Articles imploring Rob Ford to step up to some ill-defined code of manhood do not help matters. It is not useful or accurate to frame honesty, accountability and “honour” as masculine traits, nor is it ever helpful to implore someone to “be a man.” Why not just “be a decent, trustworthy human being”? Why gender that? This kind of macho posturing only serves to validate idealized masculinity and reductive, binary understandings of how gender can and should influence identity.
Consider for a moment if a woman sharing Ford’s documented track record of physical aggression would ever have been elected Mayor of a major city. More likely she would have long ago been perceived as “unhinged” and cast out of the leadership pool in her chosen field. Yet we laud – or at least will grudgingly accept – this behaviour from a man, so much so that we elect him to a prime position of public trust. His impulsive expressions of anger are part of what endears him to so many as a ‘regular guy,’ one they could ‘have a few pops with.’ Boys will be boys, right?
If we want more gender diversity in politics, we need to understand that a) a good politician can come equipped with a wide variety of character traits, not all of them about cutthroat aggression and cold calculation, and b) there is immense diversity within genders and no trait is “naturally” masculine or feminine – we choose to understand and value traits in these binary ways, and if we want to, we can choose to change that.
Gitxaala Nation has been rebuffed on oil pipeline project
Imagine if an oil pipeline was built through your backyard, across your local park or at your church, or alongside your desk at work without consultation and without your consent.
It sounds far-fetched, but it is the potential reality facing a number of communities across British Columbia, including one of the longest continually inhabited territories in North America, the Gitxaala Nation.
We, the Gitxaala Nation, are vehemently opposed to Enbridge’s proposed Northern Gateway pipeline project because of the disastrous effects the shipment of heavy oil through our territory would have on our traditional way of life, economy, spirituality, and governance system.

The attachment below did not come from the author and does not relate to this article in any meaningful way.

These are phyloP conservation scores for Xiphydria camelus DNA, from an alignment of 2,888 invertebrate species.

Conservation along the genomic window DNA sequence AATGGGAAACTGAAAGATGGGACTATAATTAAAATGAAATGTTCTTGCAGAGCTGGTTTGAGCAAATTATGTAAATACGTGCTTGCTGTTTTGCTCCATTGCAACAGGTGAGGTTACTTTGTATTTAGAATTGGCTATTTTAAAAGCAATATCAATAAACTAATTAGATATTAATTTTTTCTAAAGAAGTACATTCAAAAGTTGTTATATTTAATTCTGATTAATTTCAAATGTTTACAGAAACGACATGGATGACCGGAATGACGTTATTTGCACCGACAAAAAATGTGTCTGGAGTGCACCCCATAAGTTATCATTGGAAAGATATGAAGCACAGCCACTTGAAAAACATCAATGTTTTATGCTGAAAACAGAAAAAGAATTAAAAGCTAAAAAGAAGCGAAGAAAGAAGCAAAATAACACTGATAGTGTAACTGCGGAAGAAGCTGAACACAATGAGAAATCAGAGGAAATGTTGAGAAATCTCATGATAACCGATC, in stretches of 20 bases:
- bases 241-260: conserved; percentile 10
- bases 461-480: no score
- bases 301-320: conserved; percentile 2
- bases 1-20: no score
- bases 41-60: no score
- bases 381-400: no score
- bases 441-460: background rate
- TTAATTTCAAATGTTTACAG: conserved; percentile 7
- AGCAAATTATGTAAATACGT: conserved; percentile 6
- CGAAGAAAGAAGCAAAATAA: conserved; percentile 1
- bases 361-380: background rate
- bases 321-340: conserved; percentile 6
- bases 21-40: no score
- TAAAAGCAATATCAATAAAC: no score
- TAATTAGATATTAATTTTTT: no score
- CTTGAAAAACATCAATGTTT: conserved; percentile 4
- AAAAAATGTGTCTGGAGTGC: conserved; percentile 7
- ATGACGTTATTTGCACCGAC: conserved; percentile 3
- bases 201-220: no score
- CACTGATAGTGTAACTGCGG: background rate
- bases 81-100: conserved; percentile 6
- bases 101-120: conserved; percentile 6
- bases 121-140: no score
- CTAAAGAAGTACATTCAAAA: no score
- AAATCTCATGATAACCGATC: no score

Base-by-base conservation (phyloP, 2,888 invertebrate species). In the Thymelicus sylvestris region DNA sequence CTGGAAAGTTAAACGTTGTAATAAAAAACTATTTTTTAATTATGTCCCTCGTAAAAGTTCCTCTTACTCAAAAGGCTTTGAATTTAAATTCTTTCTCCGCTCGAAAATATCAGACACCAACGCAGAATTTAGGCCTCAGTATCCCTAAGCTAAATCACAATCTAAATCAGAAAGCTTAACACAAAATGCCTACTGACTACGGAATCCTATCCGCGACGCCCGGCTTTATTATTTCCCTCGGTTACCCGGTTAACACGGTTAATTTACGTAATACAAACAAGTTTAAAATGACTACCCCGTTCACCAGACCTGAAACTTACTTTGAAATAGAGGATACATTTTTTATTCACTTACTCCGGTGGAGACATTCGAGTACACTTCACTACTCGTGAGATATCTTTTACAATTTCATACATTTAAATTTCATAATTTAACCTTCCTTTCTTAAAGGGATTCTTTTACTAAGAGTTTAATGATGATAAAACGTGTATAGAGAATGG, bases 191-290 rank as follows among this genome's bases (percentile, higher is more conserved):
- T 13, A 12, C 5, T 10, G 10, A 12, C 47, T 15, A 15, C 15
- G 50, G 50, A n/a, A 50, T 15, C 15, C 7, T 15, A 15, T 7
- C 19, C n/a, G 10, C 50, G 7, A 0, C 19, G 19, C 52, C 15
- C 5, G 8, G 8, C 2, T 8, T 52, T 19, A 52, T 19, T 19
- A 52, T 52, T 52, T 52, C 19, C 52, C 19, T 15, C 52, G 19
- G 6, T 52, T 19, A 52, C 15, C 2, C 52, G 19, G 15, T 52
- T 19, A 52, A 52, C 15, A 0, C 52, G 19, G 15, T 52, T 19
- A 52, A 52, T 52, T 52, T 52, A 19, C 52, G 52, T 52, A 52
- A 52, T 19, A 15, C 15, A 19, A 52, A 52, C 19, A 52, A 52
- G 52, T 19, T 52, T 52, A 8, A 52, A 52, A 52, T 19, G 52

As Gitxaala, known as People of the Saltwater, we rely on our territorial waters for 80 per cent of our food. There are serious concerns the Enbridge project will jeopardize our traditional harvesting territory.
What’s especially concerning is that our people have not been properly consulted about the impacts of the Northern Gateway Project, despite openly participating and co-operating with the federal joint review panel process. We went out of our way to participate in Canada’s regulatory system, yet our rights have been completely ignored.
I just want to remind folks that, for the colonial state, “consultation” can be as little as leaving a message on a band office answering machine. Is that consulting “in good faith” as they so often purport? I know it sounds ridiculous, but that is my personal experience. There is a way of having respectful relationships, but the state comes into negotiations and discussions with expectations of crushing indigenous nations. Respect to Gitxaala Nation for standing strong for their territory and their future generations.
because women are payed less than men in approximately 99% of professions
because chris brown can still have a career after assaulting rihanna but miley cyrus takes her clothes off and there’s a huge scandal
because of this:
because currently it is estimated ten million more girls are out of education than boys (x)
because we’re expected to be mature but hairless like a child, in control but not bossy, sexy but not slutty and definitely not a prude, intelligent but not opinionated, independent but reliant on men, natural but look like the girl in the magazine etc etc
because being called a girl, a pussy or a bitch is an insult
because when i told my mum i refused to get anything less than a’s in my exams she told me it wasn’t ladylike to be so cocky
because my brother and 90% of my male friends think girls who wear revealing clothing are asking for rape
because every person who identifies as female should be allowed to choose if they want to get married, have kids, have a career, go to uni etc etc without expectations
because tampons and sanitary pads are stupidly expensive
because some people reading this will have flinched at the fact i just said ‘tampon’
because there are men out there whose job it is to make young girls feel like absolute shit about themselves just so they can sell the next best beauty product
because female masturbation isn’t considered normal whilst men can talk about their own penises for hours on end
because feminists are still seen as crazy lesbians who dont shave and some still feel like they have to defend themselves by claiming theyre not any of those things when in fact if i want to be a passionate lady who likes other ladies and cant be bothered to shave my legs every twenty minutes then thats my choice and if i want to be someone who wears make up and shaves and goes out partying then thats my choice and if i want to be a combination of the two or anything in between then thats. my. choice.
because i believe anyone who identifies as female is fucking badass and deserves the same rights as every privileged stuck up old white man sitting around and making laws about our bodies